The student media organization of California State University Northridge

Daily Sundial

The student media organization of California State University Northridge

Daily Sundial

The student media organization of California State University Northridge

Daily Sundial

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Muslim fasting ritual ends this week

As the sun sets over the San Fernando Valley, food is on everyone’s mind. When the smell of food wafts through the door, filling the room, it entices the senses and an informal countdown goes into effect. When the time comes, a group of about 20 thirsty and hungry members of the CSUN Muslim Student Association quickly gather with a characteristic calm around the makeshift food table to break their fast with Italian spaghetti with meatballs in marinara sauce.

“These forks are elastic,” remarks one student, accompanied by a collective laughter, as he attempts to lift the heavy pasta with a black plastic fork. When the high-spirited students finally get to eat and drink, no one seems to care that the food is already cold.

Nora Mohtadi, 19, chemistry major and Sunday school teacher, started fasting when she was eight because, even early in life, she wanted to express her religious beliefs.

“I always explain to my American friends that (fasting during Ramadan is like) eating breakfast, skipping lunch and having dinner,” said Mohtadi, the MSA’s secretary. “It’s just a very early breakfast.”

Ramadan is the most important time of the year for Muslims because it marks the time of the year when the words of God, known as the Qu’ran, the main religious scripture of Islam, was revealed to the prophet Mohammed some 1,400 years ago. During Ramadan, which falls on the ninth month of the lunar calendar, all Muslims fast, with the exception of children, pregnant women and people who for health reasons are unable to do so.

“I get so excited when Ramadan comes, I can’t wait,” Mohtadi said. “Even though I know there’s going to be a hardship.”

For Mohtadi, the oldest of seven children of an Iraqi mother and a Lebanese father, a typical day during Ramadan starts at 4:30 a.m. as she wakes up to drink water and eat a small snack. She does not have much of an appetite that early in the morning and goes back to bed for 20 minutes before she gets up to pray just before sunrise. After the Fajr, the first of five daily prayers, Nora goes back to sleep once more before taking a bus to CSUN.

“The most challenging part is to find a balance between Ramadan and regular life,” said Mohtadi, who recently spent an entire night praying at a local mosque before teaching her Sunday school class the next morning, with only one hour of sleep.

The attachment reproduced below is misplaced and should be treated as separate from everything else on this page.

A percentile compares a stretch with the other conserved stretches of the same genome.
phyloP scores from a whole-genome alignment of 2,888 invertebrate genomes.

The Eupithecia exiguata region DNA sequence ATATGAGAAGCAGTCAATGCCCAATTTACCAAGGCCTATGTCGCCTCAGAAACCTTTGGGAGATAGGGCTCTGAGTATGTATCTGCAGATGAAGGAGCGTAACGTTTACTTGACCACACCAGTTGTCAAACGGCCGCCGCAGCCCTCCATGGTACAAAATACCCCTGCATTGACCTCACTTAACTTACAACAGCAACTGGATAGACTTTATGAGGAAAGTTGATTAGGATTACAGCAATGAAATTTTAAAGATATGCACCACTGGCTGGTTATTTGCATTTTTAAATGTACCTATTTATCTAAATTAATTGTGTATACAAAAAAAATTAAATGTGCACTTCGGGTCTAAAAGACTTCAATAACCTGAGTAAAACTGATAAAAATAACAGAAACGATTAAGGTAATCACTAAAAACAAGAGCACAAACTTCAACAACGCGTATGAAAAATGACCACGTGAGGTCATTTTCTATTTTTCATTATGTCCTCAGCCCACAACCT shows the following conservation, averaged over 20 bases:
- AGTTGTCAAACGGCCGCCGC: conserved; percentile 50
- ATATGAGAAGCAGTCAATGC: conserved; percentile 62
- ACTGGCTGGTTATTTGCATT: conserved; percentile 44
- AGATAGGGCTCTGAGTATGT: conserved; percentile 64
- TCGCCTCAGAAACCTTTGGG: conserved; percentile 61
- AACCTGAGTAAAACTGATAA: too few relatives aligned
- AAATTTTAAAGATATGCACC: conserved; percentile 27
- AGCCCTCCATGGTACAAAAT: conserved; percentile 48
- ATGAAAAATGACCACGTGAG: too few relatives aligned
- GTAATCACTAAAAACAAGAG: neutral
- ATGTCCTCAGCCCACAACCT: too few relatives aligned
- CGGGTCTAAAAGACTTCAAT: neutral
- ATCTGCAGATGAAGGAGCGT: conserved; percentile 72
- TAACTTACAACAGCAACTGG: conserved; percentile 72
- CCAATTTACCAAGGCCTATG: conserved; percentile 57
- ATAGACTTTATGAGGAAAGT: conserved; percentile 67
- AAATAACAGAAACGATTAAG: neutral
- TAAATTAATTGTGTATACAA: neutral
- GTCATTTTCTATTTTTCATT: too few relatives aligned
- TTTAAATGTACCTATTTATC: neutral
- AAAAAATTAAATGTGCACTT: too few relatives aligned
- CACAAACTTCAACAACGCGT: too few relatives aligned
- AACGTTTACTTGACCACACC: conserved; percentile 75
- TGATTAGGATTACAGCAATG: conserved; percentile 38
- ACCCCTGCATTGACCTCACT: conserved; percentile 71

“If you (fast during Ramadan) without a sense of why you are fasting, you have just starved yourself for 30 days,” explains Miran Mavlan, 21, treasurer for MSA. “As strange as it sounds, Ramadan has nothing to do with food.”

The physical aspect of Ramadan – fasting – is a way for Muslims to learn patience by exercising self-control.

“(Patience) is when there’s food in front of me but I have to wait until 7 o’clock,” said Mavlan, who was raised in a Muslim family but discovered the religion five years ago. “How powerful are you if you cannot control your body?”

Mavlan is a biochemistry and bio-medical physics major, who dreams of getting into medical school at Harvard or the Massachusetts Institute of Technology. He is the president and currently the only member of the Uyghur Rights Association. He came to the United States with his family 14 years ago from Uyghur, a semi-autonomous region in western China, also known as Eastern Turkistan or “the other Tibet.”

The indigenous people of Uyghur, a pre-dominantly Muslim population, have long been fighting for their independence. Since the 9/11 attacks and the pretext of the War on Terror, the Chinese government has labeled them as terrorists. According to Mavlan, his family moved to Northridge to escape oppression and gruesome torture by the Chinese government, which included methods such as boiling people or forcing them to smell human urine.

Mavlan spends Ramadan with his parents, who are CSUN alumni, and his 15-year-old brother. After the Iftar, the nightly breaking of the fast, the Mavlan family goes to the local mosque or prays at home. When they moved to the United States, Miran’s family left behind an enormous extended family of about 800 people, who occupy houses lining up and down the street of their hometown.

Maintaining concentration during Ramadan is a challenge for Muslim students.

“The other day when I was reading my biology textbook the cells looked like hamburgers and the membranes looked like French fries,” Mavlan said. “But the hunger doesn’t remind me of food, it reminds me of why I am doing it.”

“We’re only breaking the physical part of the fast,” explained Sham Elmischad, a graduate student and member of the MSA. “Physically we’re getting enough power to get through Ramadan.”

During Ramadan, Mavlan strives to become a better human.

“I may be hungry, but spiritually I feel fulfilled,” Mavlan said.

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